Sepsis is the body’s extreme response to an infection. It is life-threatening and without timely treatment, sepsis can rapidly lead to tissue damage, organ failure and death. Sepsis happens when an infection you already have — in your skin, lungs, urinary tract or somewhere else— triggers a chain reaction throughout your body.
Each year, more than 270,000 people in the United States die from sepsis. Worldwide, that figure is eight million. Approximately 66 percent of Americans say they know the word sepsis, with only 12 percent of Americans being able to identify the most common sepsis symptoms.
Everyone is at risk for infection, and almost any infection can lead to sepsis. Individuals living with chronic conditions such as diabetes, lung disease, cancer and kidney disease are at higher risk of developing infection that can lead to sepsis. Sepsis can occur more commonly in people 65 years or older, people with weakened immune systems and children younger than one.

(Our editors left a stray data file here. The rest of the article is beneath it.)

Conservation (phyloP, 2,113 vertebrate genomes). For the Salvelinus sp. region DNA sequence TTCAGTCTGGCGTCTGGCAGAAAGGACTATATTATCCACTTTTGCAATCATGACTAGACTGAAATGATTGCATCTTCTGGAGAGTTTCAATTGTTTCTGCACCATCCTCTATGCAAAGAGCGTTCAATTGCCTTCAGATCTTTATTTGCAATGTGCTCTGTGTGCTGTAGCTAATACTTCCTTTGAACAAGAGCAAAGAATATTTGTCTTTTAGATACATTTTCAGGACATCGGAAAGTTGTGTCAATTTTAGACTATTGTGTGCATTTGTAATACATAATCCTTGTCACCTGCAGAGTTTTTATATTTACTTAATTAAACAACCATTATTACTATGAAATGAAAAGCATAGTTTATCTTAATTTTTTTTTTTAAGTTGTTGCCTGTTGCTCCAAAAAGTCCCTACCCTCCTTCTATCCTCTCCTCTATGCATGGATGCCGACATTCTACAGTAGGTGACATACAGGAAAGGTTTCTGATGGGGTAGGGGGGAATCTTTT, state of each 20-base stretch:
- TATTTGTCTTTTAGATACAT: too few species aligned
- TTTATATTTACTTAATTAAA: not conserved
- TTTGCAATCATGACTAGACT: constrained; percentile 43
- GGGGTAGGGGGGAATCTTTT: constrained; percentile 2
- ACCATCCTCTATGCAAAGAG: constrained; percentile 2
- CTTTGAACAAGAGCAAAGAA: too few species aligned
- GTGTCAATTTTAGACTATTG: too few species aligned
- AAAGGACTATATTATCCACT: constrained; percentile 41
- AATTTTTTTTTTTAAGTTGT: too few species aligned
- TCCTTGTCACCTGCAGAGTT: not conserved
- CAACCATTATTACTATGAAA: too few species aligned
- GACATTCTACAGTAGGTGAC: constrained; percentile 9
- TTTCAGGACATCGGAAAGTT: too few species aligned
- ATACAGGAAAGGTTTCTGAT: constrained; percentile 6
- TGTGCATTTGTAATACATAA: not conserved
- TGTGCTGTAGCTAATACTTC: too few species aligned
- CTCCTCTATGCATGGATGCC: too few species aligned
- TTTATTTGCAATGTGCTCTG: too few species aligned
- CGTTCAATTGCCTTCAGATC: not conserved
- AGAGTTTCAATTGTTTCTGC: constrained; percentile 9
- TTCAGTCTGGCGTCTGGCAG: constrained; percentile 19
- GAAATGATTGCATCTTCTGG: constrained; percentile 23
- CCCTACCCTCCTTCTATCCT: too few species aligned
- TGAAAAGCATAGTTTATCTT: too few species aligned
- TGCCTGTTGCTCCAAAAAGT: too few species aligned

Symptoms of sepsis include:
If you or a loved one are experiencing any of these symptoms, seek medical attention. Sepsis is a medical emergency and time matters.
Get ahead of sepsis by practicing the following:
Handwashing is imperative in preventing sepsis. Proper handwashing should include the following steps:
Soap and water should be used anytime the activities following activities have been performed:
Information provided by Kathleen Malloy, RN, BSN, Stroke and Quality Coordinator at Hackensack Meridian Pascack Valley Medical Center.